Author Topic: Low-Flat Dome Ovens  (Read 7206 times)

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Offline Barry

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Low-Flat Dome Ovens
« on: January 03, 2009, 04:35:13 AM »
Hi All,

This is my first topic, and the core of my passion of pizza making. I have been a great fan of pftaylor and his topic - Pizza Raquel. I have followed pftaylor's persuit of his perfect pizza, especially his pizza oven design and construction.

I visited the USA in 2007, and visited most of the top pizzarias, including a "closed" Pizzeria Bianco in Phoenix Arizona. I checked out all of the ovens, as well as dough management techniques revealed in questions and observations.

I travelled to Naples, Italy in July 2008, and visited most of the famous pizzarias, including the amazing Salvo just outside Naples. Once again, I gleamed as much information as possible, and then came home to design my "ultimate oven".

Home is Cape Town, South Africa.

The 3 pic below show the current 2-piece design, before insulation.

Kind regards.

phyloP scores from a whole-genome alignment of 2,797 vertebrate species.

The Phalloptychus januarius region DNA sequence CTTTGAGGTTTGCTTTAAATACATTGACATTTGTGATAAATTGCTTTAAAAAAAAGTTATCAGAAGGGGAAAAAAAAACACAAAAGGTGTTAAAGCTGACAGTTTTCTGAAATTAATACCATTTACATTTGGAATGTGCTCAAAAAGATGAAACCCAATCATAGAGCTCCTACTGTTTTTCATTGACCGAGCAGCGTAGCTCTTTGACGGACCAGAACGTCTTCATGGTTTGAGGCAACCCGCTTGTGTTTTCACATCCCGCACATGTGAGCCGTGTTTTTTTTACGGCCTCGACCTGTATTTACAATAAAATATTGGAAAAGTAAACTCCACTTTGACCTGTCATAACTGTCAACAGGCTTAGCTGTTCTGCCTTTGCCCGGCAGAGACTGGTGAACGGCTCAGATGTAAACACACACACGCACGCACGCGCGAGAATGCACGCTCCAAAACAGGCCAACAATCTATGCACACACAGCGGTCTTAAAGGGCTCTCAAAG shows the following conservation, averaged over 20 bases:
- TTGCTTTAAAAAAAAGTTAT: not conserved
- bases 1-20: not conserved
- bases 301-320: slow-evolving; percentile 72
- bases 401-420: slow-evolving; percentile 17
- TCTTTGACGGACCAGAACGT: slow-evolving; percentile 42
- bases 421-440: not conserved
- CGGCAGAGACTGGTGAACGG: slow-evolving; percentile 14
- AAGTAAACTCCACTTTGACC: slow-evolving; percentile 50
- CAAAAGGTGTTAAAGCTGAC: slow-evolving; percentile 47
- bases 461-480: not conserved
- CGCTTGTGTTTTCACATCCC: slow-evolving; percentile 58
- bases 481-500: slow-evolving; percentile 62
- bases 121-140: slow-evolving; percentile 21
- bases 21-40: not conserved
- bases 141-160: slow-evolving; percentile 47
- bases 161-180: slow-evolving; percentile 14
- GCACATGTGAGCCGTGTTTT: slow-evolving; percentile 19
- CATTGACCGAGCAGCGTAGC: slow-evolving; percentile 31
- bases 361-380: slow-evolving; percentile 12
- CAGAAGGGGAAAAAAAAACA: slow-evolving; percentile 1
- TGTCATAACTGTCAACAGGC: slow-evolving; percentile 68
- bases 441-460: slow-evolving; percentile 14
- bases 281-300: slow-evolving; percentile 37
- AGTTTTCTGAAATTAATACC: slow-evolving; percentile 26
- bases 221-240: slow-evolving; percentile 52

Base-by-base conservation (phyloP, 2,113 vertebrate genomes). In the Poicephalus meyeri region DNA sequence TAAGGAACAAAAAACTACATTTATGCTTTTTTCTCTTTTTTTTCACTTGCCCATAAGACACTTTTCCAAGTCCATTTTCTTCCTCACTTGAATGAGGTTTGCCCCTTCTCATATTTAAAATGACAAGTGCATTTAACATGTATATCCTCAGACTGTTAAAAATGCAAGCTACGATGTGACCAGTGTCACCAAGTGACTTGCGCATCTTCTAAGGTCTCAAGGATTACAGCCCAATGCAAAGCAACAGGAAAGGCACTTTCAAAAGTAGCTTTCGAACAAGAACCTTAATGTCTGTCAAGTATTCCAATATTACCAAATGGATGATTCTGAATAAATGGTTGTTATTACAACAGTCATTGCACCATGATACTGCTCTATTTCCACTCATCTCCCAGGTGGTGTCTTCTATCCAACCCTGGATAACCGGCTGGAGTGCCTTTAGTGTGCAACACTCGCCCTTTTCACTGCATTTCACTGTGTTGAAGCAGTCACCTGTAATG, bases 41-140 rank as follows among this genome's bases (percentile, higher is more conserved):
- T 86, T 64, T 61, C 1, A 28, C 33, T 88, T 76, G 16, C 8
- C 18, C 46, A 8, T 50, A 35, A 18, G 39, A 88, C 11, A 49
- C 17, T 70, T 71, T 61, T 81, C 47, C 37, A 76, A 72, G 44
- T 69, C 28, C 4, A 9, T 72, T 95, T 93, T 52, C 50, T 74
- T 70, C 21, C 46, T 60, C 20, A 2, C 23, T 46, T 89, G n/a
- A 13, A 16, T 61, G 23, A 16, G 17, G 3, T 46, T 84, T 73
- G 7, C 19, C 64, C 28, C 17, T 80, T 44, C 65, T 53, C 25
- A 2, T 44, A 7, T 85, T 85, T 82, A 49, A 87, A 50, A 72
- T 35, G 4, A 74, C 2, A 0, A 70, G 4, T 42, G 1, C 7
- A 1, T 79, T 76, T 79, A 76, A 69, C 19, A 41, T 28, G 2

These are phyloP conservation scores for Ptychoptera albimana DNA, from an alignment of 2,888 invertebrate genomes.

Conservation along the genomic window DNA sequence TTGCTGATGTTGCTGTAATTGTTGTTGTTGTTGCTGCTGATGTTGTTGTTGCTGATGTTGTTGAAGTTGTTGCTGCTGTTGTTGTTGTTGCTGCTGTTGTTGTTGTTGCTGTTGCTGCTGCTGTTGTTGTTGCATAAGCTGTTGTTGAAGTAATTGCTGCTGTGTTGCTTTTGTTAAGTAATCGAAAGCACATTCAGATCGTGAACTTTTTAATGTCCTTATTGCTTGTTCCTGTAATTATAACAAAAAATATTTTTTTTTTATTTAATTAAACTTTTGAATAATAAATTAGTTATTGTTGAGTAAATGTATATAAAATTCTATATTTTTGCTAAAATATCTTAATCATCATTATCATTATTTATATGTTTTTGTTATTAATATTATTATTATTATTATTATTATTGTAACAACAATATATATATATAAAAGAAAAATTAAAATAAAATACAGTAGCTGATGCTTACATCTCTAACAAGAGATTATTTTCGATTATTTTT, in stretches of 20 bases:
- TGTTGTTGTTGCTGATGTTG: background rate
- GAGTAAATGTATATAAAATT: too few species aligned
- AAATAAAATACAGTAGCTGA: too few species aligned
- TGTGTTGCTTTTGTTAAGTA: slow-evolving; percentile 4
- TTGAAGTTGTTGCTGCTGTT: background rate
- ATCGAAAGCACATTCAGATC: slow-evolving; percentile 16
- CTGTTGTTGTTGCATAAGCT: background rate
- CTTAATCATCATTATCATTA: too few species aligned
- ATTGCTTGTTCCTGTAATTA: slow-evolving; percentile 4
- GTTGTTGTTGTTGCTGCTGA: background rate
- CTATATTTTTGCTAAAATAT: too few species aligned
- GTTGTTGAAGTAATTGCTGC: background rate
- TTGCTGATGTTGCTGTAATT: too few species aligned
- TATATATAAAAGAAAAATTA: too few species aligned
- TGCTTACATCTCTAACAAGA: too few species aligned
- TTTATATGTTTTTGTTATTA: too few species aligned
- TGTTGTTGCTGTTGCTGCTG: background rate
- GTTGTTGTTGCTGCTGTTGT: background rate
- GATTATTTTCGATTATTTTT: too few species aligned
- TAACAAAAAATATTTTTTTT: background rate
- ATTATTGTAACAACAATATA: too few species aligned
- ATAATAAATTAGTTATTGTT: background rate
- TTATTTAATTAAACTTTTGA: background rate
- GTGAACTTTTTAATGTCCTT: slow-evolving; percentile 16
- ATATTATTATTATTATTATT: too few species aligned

Barry


Offline David

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Re: Low-Flat Dome Ovens
« Reply #1 on: January 03, 2009, 10:07:57 AM »
Congrat's Barry.Superb looking job.Looking forward to seeing the results of your research and hard work,
David
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Offline pftaylor

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Low-Flat Dome Ovens
« Reply #2 on: January 03, 2009, 03:34:59 PM »
Barry,
I can't wait to see your pies in the coming days. Say, what is your door made out of? It is a nice touch. It isn't some sort of calcium silicate fiber board is it?
Pizza Raquel is Simply Everything You’d Want.
www.wood-firedpizza.com

Offline Barry

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Re: Low-Flat Dome Ovens
« Reply #3 on: January 04, 2009, 01:28:39 AM »
Thanks David and pftaylor,

The first batch of pizzas were pretty good for a new oven. Everyone that tasted them said they were fabulous, and that the "wood smoke note" in the taste was a definite improvement on my gas fired pizzas.